Gonzo playstyle leads to great levels of creativity and can often avoid what can be yet another boring "might as well be Greyhawk" world. After a while, all but the most fantastic of fantasy worlds can become dull, and it's times like those that we run off in search of border bending stuff.
In the end, though, there are problems that I have with all of this, not least of which is that many of us . . . ok some of us . . . ok, maybe just me . . . have a near fetish level appreciation for verisimilitude and "realism." That's not entirely right as it's more along the lines of looking for plausible explanations. In the Forgotten Realms setting, there's a great desert in the middle of which rests of glacier. Supposedly, I suppose, that's supposed to spark creativity and interest in explaining/discovering why that glacier is there, or why that desert is there, or whatever, but in the end, it seems to boil down to "a wizard did it" which isn't any kind of explanation at all. It's baseless wierdness. This might be why I like Arduin to some extent, because the wierdness has a relatively plausible explanation behind it all - a massive tear in the space-time continuum leading to massive and repeated crossings between Khaas and pretty much everywhere else leading to a general rule of thumb "if it stands even a remote chance of being cool, go for it."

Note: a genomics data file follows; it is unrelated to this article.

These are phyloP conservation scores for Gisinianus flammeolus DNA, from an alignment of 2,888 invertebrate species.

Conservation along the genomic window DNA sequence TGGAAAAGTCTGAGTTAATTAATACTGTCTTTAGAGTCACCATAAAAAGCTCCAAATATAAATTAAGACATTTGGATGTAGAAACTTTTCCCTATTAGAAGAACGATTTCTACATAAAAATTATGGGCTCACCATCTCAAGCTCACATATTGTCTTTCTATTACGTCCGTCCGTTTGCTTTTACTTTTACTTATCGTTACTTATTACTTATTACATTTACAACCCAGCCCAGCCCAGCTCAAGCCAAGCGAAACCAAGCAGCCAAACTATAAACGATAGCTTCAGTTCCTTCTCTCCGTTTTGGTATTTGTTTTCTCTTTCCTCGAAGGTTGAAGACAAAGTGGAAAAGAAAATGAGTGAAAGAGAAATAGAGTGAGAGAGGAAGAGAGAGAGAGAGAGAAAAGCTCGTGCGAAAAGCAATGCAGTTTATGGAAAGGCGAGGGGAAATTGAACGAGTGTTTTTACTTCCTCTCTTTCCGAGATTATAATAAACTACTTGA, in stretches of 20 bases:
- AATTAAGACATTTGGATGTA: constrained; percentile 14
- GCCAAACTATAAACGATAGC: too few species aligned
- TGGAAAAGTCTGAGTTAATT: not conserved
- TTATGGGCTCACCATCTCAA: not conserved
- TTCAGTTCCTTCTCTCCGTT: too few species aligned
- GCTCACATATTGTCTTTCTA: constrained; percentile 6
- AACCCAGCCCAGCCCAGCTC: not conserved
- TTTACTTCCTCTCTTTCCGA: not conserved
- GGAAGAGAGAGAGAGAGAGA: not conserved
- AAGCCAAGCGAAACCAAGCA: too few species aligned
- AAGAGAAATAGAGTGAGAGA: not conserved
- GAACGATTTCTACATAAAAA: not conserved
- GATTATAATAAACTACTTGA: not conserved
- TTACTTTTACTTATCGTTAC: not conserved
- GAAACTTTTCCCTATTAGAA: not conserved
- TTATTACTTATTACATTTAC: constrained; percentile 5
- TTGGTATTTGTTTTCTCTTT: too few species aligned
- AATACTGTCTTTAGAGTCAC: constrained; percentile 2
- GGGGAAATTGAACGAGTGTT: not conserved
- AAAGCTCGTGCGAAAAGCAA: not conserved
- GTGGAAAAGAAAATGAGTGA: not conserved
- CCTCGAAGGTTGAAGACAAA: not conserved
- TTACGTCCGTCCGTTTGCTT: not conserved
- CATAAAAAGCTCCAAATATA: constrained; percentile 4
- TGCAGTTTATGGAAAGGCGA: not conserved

Another issue I find is that it often turns into scenery porn. Either the DM has spent more time pouring love into the setting than he has creating an actually interesting (or at least pursuable) adventure, or it's so strange that the players spend more time trying to get their bearings: how often can you worry about whether that large animal you ride on is a horse, or a warm-blooded reptilian spider before you start to lose interest? This is absolutely the reason why I'm a great fan of low fantasy, especially stuff like A Song of Ice and Fire. It's fantastic enough, but not so strange that readers spend more time flipping back and forth between the text and the mandatory glossary just trying to figure out what a "whojunkiz" is and why it's hurting somebody's "yambotheric."